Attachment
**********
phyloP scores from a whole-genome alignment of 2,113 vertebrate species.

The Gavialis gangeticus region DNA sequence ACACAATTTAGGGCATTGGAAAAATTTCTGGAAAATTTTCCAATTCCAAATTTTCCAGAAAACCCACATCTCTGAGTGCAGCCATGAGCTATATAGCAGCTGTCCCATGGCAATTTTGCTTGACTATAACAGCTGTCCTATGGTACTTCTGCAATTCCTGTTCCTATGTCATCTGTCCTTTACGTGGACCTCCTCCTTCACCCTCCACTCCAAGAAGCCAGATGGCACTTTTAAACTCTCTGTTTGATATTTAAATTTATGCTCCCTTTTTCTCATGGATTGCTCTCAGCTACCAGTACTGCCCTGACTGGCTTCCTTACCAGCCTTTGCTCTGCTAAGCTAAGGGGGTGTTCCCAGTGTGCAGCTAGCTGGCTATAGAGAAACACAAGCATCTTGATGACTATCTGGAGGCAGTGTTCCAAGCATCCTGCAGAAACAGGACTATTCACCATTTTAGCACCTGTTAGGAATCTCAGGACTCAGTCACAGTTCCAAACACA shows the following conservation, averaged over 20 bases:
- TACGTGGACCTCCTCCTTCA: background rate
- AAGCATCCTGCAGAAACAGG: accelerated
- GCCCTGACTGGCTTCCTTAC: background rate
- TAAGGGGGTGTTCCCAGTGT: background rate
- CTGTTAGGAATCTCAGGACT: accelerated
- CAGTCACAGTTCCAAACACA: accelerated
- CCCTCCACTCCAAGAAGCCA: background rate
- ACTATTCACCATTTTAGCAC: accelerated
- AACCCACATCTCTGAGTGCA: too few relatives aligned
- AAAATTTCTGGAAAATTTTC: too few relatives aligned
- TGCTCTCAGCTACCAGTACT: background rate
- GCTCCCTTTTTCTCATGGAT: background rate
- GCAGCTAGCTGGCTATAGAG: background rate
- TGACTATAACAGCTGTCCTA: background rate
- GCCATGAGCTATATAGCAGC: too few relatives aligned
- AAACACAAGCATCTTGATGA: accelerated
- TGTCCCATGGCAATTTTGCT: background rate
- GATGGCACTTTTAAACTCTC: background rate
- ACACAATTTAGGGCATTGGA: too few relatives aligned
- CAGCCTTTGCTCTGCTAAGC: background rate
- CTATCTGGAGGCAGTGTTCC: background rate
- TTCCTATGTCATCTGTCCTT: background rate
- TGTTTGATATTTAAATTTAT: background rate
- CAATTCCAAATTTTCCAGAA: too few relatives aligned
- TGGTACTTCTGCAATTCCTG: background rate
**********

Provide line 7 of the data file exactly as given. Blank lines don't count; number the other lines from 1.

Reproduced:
- CTGTTAGGAATCTCAGGACT: accelerated